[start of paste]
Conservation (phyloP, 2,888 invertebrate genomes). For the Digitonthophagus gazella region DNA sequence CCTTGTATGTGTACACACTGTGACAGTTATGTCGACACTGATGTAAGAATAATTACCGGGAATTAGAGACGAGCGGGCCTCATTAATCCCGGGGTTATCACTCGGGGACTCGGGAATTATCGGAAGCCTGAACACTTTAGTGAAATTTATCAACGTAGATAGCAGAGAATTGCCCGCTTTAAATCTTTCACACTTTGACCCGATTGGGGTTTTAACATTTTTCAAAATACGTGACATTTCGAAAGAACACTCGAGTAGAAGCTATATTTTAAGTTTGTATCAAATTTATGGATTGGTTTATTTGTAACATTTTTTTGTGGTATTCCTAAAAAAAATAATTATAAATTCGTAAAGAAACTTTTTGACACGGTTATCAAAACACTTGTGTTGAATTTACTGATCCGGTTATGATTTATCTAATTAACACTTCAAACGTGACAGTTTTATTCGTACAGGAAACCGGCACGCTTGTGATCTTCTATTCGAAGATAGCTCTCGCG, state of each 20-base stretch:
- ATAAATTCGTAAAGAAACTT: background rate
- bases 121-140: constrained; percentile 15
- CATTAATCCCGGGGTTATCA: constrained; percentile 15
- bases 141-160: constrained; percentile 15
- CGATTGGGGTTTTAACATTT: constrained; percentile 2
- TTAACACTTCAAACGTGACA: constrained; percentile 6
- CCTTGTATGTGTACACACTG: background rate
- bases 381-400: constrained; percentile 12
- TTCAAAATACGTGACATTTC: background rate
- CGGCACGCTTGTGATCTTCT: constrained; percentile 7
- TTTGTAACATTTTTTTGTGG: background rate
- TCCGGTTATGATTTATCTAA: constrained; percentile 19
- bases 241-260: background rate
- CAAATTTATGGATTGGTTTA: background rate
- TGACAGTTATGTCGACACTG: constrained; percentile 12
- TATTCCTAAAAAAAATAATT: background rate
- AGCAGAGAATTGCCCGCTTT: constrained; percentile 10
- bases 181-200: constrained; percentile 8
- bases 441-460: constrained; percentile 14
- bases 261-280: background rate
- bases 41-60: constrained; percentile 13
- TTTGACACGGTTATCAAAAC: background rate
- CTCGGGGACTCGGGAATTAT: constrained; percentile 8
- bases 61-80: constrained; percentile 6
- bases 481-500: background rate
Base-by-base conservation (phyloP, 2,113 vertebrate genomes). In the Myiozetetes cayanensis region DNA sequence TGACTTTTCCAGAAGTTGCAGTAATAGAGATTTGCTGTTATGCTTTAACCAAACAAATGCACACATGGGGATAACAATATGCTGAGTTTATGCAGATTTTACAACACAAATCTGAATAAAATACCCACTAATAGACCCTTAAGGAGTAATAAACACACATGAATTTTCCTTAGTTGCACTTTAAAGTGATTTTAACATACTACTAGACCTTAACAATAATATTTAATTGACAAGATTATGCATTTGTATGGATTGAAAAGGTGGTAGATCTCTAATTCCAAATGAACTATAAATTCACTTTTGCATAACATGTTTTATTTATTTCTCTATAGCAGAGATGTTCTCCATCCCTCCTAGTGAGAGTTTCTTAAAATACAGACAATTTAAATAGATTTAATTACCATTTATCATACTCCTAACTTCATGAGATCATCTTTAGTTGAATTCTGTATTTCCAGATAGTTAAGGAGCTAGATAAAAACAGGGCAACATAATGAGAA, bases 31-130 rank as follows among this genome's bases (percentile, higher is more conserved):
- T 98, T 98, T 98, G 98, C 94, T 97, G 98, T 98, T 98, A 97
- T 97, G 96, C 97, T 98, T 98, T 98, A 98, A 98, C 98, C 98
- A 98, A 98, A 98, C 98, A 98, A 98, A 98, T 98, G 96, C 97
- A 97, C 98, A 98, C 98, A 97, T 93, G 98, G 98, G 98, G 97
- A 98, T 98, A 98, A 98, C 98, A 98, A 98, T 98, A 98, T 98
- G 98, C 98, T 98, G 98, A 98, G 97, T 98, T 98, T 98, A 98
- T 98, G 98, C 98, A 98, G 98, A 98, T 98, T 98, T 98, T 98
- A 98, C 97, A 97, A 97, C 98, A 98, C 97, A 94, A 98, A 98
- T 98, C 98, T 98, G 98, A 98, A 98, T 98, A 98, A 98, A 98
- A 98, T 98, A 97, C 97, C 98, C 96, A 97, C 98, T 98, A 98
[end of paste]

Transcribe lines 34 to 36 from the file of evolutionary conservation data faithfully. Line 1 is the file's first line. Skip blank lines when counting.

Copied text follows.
- T 98, G 98, C 98, A 98, G 98, A 98, T 98, T 98, T 98, T 98
- A 98, C 97, A 97, A 97, C 98, A 98, C 97, A 94, A 98, A 98
- T 98, C 98, T 98, G 98, A 98, A 98, T 98, A 98, A 98, A 98